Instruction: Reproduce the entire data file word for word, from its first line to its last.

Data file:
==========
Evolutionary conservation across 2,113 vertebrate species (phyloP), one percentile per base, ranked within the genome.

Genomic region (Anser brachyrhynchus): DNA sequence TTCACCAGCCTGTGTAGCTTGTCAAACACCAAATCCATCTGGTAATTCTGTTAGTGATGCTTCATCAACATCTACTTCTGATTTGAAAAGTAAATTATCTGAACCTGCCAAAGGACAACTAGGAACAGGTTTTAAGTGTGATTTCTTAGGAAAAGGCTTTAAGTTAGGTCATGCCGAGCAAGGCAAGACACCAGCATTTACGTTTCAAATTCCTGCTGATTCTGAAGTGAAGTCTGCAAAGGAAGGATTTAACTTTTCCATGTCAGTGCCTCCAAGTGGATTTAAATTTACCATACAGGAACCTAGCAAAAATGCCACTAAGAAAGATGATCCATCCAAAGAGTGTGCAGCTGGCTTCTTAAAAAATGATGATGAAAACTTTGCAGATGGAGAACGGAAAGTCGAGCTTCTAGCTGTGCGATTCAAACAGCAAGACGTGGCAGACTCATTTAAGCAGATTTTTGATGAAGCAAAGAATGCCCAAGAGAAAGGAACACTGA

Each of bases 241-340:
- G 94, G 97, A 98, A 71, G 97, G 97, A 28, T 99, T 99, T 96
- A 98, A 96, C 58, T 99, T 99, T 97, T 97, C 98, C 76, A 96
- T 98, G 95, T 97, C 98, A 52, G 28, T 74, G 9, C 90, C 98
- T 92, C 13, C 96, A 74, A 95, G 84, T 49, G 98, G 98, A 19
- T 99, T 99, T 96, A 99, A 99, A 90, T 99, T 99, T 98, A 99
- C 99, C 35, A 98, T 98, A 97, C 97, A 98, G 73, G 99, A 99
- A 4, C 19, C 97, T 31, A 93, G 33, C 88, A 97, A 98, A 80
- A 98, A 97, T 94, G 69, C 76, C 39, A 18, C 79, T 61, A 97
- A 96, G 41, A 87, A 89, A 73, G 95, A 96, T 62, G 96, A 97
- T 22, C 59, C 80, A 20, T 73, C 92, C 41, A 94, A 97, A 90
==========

Evolutionary conservation across 2,113 vertebrate species (phyloP), one percentile per base, ranked within the genome.

Genomic region (Anser brachyrhynchus): DNA sequence TTCACCAGCCTGTGTAGCTTGTCAAACACCAAATCCATCTGGTAATTCTGTTAGTGATGCTTCATCAACATCTACTTCTGATTTGAAAAGTAAATTATCTGAACCTGCCAAAGGACAACTAGGAACAGGTTTTAAGTGTGATTTCTTAGGAAAAGGCTTTAAGTTAGGTCATGCCGAGCAAGGCAAGACACCAGCATTTACGTTTCAAATTCCTGCTGATTCTGAAGTGAAGTCTGCAAAGGAAGGATTTAACTTTTCCATGTCAGTGCCTCCAAGTGGATTTAAATTTACCATACAGGAACCTAGCAAAAATGCCACTAAGAAAGATGATCCATCCAAAGAGTGTGCAGCTGGCTTCTTAAAAAATGATGATGAAAACTTTGCAGATGGAGAACGGAAAGTCGAGCTTCTAGCTGTGCGATTCAAACAGCAAGACGTGGCAGACTCATTTAAGCAGATTTTTGATGAAGCAAAGAATGCCCAAGAGAAAGGAACACTGA

Each of bases 241-340:
- G 94, G 97, A 98, A 71, G 97, G 97, A 28, T 99, T 99, T 96
- A 98, A 96, C 58, T 99, T 99, T 97, T 97, C 98, C 76, A 96
- T 98, G 95, T 97, C 98, A 52, G 28, T 74, G 9, C 90, C 98
- T 92, C 13, C 96, A 74, A 95, G 84, T 49, G 98, G 98, A 19
- T 99, T 99, T 96, A 99, A 99, A 90, T 99, T 99, T 98, A 99
- C 99, C 35, A 98, T 98, A 97, C 97, A 98, G 73, G 99, A 99
- A 4, C 19, C 97, T 31, A 93, G 33, C 88, A 97, A 98, A 80
- A 98, A 97, T 94, G 69, C 76, C 39, A 18, C 79, T 61, A 97
- A 96, G 41, A 87, A 89, A 73, G 95, A 96, T 62, G 96, A 97
- T 22, C 59, C 80, A 20, T 73, C 92, C 41, A 94, A 97, A 90